Food Processing (Austrália)

Would you like tastier gluten-free bread?

Publicado em 26 julho 2021

Gluten-free products are becoming increasingly popular, mainly due to demand from people with coeliac disease but also from other consumers for health-related or faddish reasons. The problem is that some of these products may not meet consumers’ expectations in terms of appearance, aroma, flavour and durability.

Now a research study focusing on ways to enhance gluten-free products is being pursued in Brazil by nutritionist Vanessa Dias Capriles, a professor at the Federal University of São Paulo (UNIFESP) in Santos. The work has developed new formulations for gluten-free bread combining chickpea flour and psyllium, a plant-derived soluble fibre. The resulting product is said to be nourishing and rated highly by consumers in qualitative surveys.

“The development of these products is a major technological challenge,” Capriles said. “Bread made with wheat flour has been an important human food for millennia. The sense impressions it causes are deeply ingrained in people’s lifestyle. That’s why it’s important to develop enhanced versions of these products. Market research shows that consumers are dissatisfied with the appearance, aroma, variety and convenience of the products currently available.”

Besides deficient sensory quality, gluten-free bread is often nutritionally poor. “Generally speaking, it’s made with refined starch such as rice bran combined with corn, potato and cassava starch,” Capriles said. “It contains little fibre, proteins, vitamins or minerals, and relatively large amounts of fat. It’s not enriched with micronutrients in many countries.”

The research underway at UNIFESP has three goals: improving the overall nutritional value of gluten-free products; increasing their acceptability to consumers; and seeking technologically feasible solutions.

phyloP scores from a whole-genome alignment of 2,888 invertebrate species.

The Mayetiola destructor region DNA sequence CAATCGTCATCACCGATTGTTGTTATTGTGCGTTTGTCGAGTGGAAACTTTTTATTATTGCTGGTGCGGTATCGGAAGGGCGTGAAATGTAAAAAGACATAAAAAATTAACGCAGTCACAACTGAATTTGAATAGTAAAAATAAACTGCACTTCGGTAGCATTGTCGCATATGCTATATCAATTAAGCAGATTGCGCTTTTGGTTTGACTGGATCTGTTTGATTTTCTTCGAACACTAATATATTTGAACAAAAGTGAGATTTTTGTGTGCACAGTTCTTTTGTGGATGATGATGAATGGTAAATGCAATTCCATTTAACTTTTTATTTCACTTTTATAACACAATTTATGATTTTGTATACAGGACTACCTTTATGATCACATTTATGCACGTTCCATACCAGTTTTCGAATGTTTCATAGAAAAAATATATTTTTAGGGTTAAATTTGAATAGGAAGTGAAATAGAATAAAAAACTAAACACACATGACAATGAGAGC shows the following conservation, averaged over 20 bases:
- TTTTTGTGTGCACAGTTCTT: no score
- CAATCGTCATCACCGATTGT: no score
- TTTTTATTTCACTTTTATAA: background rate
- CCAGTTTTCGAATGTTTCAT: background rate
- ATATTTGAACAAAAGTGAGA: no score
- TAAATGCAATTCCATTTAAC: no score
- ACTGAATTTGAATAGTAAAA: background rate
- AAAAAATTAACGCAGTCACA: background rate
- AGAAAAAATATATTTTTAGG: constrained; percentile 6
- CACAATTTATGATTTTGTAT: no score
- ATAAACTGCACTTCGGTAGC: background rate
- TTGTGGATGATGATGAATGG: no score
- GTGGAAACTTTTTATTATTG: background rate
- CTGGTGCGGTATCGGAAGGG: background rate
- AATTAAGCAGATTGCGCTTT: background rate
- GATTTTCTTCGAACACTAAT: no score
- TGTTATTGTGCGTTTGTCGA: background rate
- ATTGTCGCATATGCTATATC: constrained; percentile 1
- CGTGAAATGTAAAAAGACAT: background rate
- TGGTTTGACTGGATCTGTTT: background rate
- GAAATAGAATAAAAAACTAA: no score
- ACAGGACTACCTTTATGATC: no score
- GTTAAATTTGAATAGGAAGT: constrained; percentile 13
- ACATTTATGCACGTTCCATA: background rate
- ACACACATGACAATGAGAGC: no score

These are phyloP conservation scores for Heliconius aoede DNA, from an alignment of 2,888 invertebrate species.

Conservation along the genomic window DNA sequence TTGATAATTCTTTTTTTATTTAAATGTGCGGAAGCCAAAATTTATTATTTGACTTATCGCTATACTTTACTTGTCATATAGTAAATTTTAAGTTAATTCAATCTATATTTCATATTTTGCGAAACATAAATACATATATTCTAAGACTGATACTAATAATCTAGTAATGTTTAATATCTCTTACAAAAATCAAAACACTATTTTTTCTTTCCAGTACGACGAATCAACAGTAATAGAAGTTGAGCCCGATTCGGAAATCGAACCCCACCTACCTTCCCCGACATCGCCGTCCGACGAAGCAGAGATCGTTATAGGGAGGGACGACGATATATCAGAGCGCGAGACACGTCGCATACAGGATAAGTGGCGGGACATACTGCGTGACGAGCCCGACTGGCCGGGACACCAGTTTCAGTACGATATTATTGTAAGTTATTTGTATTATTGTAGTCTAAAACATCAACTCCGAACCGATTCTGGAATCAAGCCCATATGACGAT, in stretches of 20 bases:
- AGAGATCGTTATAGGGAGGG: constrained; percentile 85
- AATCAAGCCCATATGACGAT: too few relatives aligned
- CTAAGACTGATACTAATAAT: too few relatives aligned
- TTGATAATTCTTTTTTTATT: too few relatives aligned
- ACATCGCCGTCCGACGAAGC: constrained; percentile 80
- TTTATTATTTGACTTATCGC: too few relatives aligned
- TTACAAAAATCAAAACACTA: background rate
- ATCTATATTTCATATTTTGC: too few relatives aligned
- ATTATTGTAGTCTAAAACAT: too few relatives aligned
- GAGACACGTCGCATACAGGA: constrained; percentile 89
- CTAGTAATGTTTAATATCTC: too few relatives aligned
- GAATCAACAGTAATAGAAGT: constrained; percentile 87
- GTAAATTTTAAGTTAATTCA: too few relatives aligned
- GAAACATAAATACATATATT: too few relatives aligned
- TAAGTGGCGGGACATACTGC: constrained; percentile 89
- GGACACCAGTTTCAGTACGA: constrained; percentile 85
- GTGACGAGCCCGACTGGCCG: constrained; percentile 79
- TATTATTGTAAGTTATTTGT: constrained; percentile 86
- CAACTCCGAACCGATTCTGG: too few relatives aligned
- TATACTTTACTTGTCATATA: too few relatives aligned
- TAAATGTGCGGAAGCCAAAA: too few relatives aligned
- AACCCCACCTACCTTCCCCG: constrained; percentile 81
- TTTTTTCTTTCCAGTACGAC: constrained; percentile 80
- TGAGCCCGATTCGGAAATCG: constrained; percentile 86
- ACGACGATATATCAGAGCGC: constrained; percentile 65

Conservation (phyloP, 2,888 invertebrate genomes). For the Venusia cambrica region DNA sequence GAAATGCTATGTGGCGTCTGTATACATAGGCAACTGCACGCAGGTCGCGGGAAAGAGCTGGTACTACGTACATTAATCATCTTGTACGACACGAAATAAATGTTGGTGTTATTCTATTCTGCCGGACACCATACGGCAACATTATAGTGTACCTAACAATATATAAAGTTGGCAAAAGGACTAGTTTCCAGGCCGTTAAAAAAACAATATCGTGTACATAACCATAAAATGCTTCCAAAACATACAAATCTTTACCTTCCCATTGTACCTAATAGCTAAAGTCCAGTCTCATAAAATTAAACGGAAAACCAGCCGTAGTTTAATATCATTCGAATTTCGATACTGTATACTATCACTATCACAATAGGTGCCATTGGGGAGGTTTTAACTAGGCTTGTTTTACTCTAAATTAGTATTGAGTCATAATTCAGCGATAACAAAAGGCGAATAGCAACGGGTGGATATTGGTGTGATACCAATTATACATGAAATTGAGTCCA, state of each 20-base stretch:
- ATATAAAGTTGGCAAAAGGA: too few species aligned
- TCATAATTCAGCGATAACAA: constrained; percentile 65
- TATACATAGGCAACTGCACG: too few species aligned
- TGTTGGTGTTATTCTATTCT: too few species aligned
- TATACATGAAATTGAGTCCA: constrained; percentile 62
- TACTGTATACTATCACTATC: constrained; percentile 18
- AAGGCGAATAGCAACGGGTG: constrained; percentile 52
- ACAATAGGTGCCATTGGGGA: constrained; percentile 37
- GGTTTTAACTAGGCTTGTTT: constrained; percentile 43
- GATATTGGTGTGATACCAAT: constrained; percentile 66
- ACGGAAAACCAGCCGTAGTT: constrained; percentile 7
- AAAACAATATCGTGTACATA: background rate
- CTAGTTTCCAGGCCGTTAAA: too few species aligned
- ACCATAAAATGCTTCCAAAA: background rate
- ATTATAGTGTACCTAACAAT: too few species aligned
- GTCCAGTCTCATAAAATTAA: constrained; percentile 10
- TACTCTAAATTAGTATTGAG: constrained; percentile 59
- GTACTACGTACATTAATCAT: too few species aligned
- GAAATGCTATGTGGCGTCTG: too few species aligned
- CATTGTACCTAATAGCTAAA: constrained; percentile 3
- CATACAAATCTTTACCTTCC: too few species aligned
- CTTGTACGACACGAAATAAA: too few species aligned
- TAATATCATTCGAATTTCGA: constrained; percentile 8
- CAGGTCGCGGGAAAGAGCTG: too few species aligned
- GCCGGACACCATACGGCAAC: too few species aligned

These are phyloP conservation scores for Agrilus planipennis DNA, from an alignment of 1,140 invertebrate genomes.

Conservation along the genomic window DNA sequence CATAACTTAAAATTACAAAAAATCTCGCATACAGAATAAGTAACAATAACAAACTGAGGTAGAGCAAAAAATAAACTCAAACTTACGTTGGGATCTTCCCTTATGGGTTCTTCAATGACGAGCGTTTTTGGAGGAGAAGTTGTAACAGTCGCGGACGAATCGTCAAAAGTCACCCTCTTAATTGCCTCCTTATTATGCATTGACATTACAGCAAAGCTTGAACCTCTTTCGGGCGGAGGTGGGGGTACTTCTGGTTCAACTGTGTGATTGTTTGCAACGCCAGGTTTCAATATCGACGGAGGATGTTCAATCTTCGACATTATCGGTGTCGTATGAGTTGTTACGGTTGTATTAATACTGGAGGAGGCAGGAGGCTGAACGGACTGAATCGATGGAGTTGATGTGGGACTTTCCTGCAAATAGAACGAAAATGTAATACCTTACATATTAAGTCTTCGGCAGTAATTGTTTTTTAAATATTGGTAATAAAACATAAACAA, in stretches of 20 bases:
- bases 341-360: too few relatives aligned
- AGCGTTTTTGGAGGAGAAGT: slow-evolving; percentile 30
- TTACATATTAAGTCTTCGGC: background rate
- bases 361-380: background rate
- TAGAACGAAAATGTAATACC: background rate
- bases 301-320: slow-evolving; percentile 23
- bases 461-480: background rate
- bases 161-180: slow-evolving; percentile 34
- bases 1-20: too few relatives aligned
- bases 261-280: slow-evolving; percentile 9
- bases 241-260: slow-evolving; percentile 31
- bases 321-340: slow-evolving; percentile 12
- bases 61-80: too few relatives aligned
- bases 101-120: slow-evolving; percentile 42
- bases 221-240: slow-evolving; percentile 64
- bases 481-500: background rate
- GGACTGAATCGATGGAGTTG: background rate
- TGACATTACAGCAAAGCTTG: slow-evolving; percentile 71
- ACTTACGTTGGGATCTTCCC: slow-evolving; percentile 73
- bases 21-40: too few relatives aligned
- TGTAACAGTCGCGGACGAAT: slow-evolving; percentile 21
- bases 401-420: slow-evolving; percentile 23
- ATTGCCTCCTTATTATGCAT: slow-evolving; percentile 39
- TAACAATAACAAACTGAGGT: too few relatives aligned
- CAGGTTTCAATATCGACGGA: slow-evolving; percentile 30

The group researched different raw materials, including wholemeal flour from cereals such as rice, sorghum and millet; pseudo-cereals such as amaranth, quinoa and buckwheat; and others such as chickpeas, dry beans and pine nuts.

To increase the fibre content, they tried using psyllium, with positive results. Psyllium is a fibrous material made from husks of the seeds of the plant Plantago ovata. Every 100 g supplies 80 g of soluble fibre. It is hygroscopic and expands to form a gelatinous mass when mixed with water.

“We succeeded in producing bread with 17% psyllium. Because it absorbs water, dough made with psyllium can be moulded into many shapes, just like rolls and loaves made with conventional wheat flour,” Capriles said. “In more recent studies, we associated psyllium with chickpea flour and obtained surprisingly good results. Besides high acceptability and nutritiousness, its advantages include a low glycaemic response [it does not raise blood sugar significantly] and heightened satiety in healthy people. Another very interesting point is that it maintained its acceptability even after being stored at room temperature for seven days.”

Next steps include finding partners in industry to transfer the technology to, she added, as well as moving ahead with the research and development on a collaborative basis.

For more information, read the study ‘Psyllium improves the quality and shelf life of gluten-free bread’ in the journal Foods.